• Estimated demand for the Treated LTP effluent for these beneficiary uses include:

      • Onsite Irrigation – Demand on the irrigation system during the “dry” season is estimated to ~180,000 gallons a month.

      • Dust Control during routine maintenance – Although Site conditions vary depending on daily tasks, demand for fugitive dust control averages ~210,000 gallons a month.

  • Use of livestock for cover maintenance and weed abatement to reduce carbon emissions from the Site.

Regulatory Agencies Involved

The Site falls under the jurisdiction of USEPA Region 5 with input from the California DTSC and U.S. Army Corps of Engineers.

Project News

Site History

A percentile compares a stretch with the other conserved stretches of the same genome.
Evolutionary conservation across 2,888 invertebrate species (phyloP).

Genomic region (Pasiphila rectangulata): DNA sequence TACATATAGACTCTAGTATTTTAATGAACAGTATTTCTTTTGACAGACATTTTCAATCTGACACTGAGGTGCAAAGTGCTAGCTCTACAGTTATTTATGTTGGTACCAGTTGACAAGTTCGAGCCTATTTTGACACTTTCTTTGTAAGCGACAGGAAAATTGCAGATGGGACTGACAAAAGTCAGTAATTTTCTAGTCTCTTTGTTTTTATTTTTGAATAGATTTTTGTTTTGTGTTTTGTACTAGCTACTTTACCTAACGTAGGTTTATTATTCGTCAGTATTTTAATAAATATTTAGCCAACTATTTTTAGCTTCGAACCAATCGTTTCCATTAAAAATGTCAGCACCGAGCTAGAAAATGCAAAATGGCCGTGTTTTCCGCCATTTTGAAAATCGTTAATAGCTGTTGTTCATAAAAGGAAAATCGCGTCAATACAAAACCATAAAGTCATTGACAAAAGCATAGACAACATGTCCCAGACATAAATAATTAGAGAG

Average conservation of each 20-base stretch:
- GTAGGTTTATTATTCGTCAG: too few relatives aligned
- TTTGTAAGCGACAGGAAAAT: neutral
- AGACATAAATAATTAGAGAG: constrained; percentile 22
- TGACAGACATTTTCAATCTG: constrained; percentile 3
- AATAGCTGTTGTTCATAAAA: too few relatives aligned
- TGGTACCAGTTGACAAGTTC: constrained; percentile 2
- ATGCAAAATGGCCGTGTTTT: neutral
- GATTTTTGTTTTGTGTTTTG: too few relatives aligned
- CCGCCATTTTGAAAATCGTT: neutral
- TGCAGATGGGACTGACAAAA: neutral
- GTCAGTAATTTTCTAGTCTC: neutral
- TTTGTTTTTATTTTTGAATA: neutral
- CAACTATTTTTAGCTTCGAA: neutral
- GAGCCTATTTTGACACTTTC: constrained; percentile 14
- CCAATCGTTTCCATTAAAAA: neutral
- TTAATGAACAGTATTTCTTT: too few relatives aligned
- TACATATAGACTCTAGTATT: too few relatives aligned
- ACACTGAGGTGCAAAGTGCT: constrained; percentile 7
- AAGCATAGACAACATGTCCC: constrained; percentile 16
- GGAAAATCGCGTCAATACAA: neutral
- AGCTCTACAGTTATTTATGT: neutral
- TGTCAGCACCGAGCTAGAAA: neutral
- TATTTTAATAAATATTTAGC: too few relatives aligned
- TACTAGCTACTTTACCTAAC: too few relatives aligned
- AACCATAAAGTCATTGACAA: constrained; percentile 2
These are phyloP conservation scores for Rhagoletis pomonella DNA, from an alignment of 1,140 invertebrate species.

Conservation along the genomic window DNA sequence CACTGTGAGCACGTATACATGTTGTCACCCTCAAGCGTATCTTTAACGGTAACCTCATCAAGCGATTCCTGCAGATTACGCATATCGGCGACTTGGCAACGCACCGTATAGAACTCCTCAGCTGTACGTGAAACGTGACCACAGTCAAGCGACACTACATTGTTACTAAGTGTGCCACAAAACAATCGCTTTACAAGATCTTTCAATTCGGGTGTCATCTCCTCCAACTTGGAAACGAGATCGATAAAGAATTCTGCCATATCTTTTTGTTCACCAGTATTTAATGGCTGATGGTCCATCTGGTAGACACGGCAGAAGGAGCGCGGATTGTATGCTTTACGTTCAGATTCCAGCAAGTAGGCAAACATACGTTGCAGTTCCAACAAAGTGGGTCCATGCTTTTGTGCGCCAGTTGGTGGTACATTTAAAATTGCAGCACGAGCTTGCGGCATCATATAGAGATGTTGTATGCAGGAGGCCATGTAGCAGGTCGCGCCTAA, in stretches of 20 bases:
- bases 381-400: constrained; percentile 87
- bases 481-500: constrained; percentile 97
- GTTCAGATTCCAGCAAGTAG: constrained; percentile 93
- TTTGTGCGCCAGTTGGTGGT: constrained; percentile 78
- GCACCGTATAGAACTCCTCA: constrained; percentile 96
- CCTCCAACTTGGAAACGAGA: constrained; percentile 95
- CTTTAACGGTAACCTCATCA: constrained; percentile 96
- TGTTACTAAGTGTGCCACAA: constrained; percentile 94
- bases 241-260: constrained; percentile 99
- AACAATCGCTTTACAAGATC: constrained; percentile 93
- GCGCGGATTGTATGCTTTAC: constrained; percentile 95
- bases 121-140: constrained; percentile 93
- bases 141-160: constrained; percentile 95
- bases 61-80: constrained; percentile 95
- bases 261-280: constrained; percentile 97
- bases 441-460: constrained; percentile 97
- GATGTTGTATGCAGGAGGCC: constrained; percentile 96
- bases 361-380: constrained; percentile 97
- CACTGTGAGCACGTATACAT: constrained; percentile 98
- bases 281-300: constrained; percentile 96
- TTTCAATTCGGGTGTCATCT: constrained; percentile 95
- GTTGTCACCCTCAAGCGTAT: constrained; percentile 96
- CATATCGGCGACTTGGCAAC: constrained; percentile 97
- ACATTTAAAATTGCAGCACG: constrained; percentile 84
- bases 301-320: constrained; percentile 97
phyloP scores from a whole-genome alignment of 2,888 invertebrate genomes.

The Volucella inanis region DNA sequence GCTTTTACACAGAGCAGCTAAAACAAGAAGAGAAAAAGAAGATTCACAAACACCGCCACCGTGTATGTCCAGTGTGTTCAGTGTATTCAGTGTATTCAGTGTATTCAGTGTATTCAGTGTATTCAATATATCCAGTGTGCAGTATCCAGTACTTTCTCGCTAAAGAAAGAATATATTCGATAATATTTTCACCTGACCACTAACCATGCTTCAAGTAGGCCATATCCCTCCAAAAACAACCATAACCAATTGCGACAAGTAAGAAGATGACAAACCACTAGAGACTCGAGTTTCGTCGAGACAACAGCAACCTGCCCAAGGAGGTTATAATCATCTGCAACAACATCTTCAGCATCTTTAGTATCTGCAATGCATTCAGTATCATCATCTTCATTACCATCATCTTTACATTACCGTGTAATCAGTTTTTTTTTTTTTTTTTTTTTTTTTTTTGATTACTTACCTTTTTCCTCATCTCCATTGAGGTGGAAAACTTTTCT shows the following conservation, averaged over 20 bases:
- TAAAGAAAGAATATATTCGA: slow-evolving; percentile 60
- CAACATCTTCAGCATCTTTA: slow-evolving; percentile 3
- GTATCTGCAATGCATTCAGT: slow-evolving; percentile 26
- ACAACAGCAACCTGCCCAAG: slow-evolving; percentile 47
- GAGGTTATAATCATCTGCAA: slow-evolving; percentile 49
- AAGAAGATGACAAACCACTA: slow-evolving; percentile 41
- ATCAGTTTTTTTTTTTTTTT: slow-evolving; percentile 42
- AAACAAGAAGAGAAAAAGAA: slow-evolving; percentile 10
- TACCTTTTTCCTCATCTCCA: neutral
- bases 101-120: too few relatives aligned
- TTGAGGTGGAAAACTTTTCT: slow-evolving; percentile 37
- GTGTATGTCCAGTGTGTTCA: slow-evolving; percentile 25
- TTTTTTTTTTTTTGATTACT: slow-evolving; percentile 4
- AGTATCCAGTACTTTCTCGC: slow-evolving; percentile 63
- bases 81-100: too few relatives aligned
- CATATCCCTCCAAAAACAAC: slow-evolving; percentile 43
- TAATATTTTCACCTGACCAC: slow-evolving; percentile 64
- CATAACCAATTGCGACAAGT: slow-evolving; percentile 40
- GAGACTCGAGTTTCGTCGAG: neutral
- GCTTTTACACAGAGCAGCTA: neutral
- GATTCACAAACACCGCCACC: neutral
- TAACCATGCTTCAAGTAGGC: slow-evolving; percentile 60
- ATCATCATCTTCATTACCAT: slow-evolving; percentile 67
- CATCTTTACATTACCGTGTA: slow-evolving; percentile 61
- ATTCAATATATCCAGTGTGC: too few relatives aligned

From 1948 to 1952, the Site was operated as a municipal waste disposal facility by the City of Monterey Park. In January 1952, the Site became a privately owned landfill under the ownership of OII. The Site was formerly permitted by the California Regional Water Quality Control Board (RWQCB) to accept and dispose of certain municipal wastes, and hazardous and non-hazardous, non-sewerable liquid waste in 1976. Disposal of the liquid was confined to a 32-acre area in the western part of the South Parcel. In October 1984, waste disposal at the Site ceased and it has remained inactive. The Site was added to the National Priorities List in May 1986. The partial control measures taken by OII were found by EPA to be insufficient in maintaining site integrity. As a result, EPA conducted emergency response actions, including slope stability and erosion control improvements; surface runoff and drainage improvements; main flare station rehabilitation; site security improvements; placement of vented water meter box covers in residential areas closest to the landfill to prevent accumulation of landfill gas in meter boxes; and installation of control systems for landfill gas in nearby affected residences. The remedy selected by the 1988 Gas Migration Control ROD to address landfill gas migration was an active landfill gas collection and treatment system (USEPA, 1988). After continued settling of onsite landfill wastes and the occurrence of subsurface fires were found to have decreased the integrity of the existing landfill cap, the ROD was amended in 1990 to include an upgraded landfill cap. The amended remedy consisted of capping the landfill; installing landfill gas extraction wells around the perimeter and on the top of the cap; collecting and treating landfill gas by incineration; and dewatering saturated landfill zones (US Corps of Engineers, 2020). In September 1996, EPA signed the Final ROD, which selected a comprehensive site-wide groundwater remedy. The Final ROD also included the requirements for institutional controls. The interim RODs for Site Control and Monitoring and Leachate Management were superseded by the signing of the Final ROD; however, the activities required by them continue as part of the Final ROD. The Final ROD addresses landfill perimeter liquids control, monitoring natural attenuation of contaminated groundwater downgradient of the landfill boundary, clean-up standards, and institutional controls, as well as long-term operation and maintenance of all environmental control facilities at the landfill, excluding those facilities required by the Gas Migration Control and Landfill Cover ROD.